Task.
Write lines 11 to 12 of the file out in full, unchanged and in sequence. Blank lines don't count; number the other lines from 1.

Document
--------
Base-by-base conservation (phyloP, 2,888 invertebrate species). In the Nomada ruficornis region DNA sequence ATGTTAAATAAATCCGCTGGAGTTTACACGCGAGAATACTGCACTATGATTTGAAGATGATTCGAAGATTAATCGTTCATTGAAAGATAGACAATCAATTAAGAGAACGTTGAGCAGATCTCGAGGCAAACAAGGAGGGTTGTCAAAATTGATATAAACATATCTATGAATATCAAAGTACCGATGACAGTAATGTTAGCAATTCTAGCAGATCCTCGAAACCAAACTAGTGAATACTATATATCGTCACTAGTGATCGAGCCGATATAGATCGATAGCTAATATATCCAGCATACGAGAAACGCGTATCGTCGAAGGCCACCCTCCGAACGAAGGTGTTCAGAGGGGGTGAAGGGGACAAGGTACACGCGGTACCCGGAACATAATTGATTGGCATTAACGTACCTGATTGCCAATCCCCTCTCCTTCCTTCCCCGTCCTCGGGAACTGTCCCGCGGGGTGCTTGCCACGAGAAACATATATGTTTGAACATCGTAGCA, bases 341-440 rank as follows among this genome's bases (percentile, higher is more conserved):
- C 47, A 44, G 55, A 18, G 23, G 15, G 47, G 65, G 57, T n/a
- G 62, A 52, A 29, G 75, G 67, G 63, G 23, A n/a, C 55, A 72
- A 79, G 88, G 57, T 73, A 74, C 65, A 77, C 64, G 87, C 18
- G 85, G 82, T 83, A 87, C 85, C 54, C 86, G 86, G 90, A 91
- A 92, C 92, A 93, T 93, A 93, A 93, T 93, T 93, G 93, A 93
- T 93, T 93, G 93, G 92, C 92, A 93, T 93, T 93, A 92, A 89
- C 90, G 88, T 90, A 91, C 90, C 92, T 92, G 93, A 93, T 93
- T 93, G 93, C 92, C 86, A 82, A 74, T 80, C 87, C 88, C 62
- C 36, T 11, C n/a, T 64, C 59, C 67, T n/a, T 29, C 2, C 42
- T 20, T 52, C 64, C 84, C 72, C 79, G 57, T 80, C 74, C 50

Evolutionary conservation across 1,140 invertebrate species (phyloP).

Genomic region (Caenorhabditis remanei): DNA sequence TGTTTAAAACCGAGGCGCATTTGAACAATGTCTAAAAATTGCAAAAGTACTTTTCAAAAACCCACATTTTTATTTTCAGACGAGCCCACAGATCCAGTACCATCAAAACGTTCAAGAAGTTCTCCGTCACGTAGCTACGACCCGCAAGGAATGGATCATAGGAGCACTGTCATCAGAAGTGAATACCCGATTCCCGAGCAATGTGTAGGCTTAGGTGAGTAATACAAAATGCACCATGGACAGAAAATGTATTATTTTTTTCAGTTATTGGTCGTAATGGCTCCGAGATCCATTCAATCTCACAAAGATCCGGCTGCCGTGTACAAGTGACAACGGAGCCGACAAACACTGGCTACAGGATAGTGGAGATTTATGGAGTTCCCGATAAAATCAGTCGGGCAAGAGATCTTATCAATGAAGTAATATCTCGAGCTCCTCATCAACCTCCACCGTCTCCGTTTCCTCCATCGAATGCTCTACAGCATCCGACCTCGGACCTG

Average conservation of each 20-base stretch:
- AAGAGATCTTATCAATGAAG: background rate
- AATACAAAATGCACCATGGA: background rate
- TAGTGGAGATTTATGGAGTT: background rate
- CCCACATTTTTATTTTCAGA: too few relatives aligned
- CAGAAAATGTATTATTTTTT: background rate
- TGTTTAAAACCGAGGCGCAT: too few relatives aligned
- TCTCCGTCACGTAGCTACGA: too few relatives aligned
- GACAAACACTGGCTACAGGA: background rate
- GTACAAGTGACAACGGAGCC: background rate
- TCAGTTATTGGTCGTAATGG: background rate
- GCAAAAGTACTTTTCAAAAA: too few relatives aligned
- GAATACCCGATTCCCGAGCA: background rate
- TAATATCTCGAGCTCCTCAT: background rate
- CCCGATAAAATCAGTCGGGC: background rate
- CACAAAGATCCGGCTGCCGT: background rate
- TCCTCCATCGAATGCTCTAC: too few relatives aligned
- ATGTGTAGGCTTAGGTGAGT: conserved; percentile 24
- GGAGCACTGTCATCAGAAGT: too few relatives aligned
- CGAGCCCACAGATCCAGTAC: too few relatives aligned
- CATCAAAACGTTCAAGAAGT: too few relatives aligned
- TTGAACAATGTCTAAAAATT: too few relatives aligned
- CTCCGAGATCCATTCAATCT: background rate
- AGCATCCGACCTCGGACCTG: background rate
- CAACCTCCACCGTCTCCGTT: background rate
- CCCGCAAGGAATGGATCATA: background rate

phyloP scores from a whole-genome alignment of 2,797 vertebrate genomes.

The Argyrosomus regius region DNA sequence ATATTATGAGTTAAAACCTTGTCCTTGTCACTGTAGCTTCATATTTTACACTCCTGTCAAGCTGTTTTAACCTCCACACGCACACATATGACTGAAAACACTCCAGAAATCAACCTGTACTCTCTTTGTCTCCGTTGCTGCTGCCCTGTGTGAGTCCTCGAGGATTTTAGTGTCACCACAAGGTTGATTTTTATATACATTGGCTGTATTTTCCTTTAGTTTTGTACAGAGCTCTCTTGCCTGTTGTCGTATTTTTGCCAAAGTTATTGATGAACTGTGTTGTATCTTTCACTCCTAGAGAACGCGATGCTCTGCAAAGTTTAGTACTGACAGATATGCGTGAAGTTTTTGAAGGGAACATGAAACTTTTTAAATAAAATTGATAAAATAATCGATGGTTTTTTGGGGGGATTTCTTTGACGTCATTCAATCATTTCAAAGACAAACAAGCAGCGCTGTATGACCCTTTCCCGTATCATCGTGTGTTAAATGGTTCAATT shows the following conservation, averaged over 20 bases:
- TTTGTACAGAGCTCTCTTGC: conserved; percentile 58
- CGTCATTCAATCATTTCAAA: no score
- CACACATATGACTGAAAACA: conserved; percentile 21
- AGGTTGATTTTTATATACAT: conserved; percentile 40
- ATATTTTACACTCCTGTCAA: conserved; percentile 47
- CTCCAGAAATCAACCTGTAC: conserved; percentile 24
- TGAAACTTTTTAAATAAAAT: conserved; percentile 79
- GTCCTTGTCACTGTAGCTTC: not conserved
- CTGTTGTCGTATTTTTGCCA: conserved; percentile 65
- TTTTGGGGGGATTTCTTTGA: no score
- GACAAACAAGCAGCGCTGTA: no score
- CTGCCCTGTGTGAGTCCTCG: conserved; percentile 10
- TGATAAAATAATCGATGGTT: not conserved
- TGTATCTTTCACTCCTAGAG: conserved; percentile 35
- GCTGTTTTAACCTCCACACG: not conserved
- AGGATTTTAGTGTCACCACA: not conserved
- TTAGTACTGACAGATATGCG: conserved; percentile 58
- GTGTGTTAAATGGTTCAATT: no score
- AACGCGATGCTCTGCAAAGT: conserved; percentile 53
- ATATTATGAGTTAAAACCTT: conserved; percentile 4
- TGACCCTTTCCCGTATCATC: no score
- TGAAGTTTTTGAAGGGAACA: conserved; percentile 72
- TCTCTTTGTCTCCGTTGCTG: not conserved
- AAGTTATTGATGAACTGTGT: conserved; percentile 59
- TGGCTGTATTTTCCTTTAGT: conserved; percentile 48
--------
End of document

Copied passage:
- T 20, T 52, C 64, C 84, C 72, C 79, G 57, T 80, C 74, C 50

Evolutionary conservation across 1,140 invertebrate species (phyloP).